Sales and Operations Planning – What Is It? And Why You Should Care

KCMN’s May meeting featured John Boyer, President of J.E. Boyer Company, and Eric Krichbaum, Vice President of Operations for Milbank Manufacturing discussing the benefits and process of Sales and Operations Planning.

John described Sales and Operations Planning (S&OP) as:

The activity for effectively balancing demand and supply on a regular and formal basis.

It can also be referred to as:

Top Management’s handle on the business.

While the discipline of Lean focuses on the business’s execution, the effectiveness of the execution is limited by the effectiveness of the planning process.  Plans for both the supply and demand side of the business require a balance to avoid too much inventory vs. too many out of stocks.  The primary problem with accurate plans is the lack of the right data needed and communicated across functional areas.

The Eight Steps To Sales and Operations Planning Are:

  1. Day 1 – collect actual data – orders shipped, inventory, production, etc. by demand manager
  2. Day 1 – sales demand/forecast by sales force submitted
  3. Day 1 – sales data aggregated
  4. Day 2 – corporate sales review by VP of Sales
  5. Day 3-4 – sales and operations analysis by the demand manager
  6. Day 4 – Pre- S&OP meeting by VP of Operations
  7. Day 5 – S&OP meeting by President
  8. Daily/weekly – communication and feedback with the demand manager

The expected and/or realized benefits of the S&OP process were measured in a survey of manufacturing companies across the US.  Among the benefits were improved cross-functional communication, fact-based management decision processes and better labor and capacity planning.  The survey results are downloadable at www.jeboyer.com

Eric Krichbaum shared Milbank’s impetus for undertaking a better S&OP process:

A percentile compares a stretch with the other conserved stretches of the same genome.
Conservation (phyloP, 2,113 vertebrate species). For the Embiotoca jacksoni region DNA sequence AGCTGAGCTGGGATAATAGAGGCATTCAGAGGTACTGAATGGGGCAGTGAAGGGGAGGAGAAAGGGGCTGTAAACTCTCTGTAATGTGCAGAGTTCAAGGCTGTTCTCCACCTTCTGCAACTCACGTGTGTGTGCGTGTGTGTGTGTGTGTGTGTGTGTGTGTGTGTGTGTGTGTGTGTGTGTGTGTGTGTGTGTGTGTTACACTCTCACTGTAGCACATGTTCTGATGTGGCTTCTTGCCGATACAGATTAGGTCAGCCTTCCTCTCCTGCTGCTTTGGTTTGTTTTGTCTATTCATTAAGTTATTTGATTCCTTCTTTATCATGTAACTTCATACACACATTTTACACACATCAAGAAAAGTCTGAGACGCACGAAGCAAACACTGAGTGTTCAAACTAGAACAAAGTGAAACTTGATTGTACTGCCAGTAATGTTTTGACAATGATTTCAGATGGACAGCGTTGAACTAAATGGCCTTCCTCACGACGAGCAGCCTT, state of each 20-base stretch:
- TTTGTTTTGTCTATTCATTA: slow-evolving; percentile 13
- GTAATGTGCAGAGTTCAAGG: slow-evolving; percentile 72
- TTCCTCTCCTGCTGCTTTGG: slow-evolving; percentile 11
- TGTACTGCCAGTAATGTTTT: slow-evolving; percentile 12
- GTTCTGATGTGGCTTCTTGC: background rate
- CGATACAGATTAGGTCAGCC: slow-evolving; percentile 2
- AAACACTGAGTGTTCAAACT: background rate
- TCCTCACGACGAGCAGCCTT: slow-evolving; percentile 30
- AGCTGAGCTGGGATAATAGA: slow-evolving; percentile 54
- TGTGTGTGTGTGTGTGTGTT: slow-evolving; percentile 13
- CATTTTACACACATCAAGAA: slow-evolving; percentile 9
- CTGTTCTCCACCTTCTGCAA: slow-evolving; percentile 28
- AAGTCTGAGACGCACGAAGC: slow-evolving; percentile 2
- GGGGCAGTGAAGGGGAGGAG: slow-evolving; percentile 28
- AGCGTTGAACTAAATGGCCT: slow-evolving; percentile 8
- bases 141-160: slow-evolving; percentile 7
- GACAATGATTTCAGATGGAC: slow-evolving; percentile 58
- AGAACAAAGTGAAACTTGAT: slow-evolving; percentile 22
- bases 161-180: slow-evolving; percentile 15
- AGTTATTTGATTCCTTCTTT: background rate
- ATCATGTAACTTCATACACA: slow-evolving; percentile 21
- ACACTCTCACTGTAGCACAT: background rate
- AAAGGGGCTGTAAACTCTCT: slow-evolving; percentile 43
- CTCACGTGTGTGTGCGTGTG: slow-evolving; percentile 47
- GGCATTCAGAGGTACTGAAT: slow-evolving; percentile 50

The old process was labor intensive, elements were disconnected, and the company viewed planning as an important business process.  Their goals focused on reduction in inventory, increased stock availability and process efficiency.   The process took a little over a year to implement, beginning in January 2010; the first full S&OP review took place in February 2011.

The benefits Milbank has realized from their improved S&OP process included:

  • Improvement in the level and accuracy of information for both sales and operations (“VP is learning things they didn’t know before”)
  • The monthly load plan that used to take 2 days to prepare now takes 2 hours.
  • Production plans are aligned with sales forecasts.
  • Improved communication between the demand and supply side of the business.

Eric also shared Milbank’s ‘lessons learned’ from the process, which were tied closely to John Boyer’s four keys to success:

You must have active and visible participation from the executive team – this is key for keeping people engaged and on timeline

Get knowledgeable expert help – if you are self-taught you don’t always know what you don’t know

Change management is important (The only person who likes change is a baby with a wet diaper)

Create a cross-functional design team

Don’t short-change the IT resource – you will likely need IT resources to improve data quality

Publish an annual calendar – a rolling 12 month S&OP meeting schedule ensures that key participants are at the meetings

While Eric acknowledged that the process was neither cheap nor easy, he was a strong advocate for the process as a way to stay competitive in what is an increasingly competitive and demanding marketplace.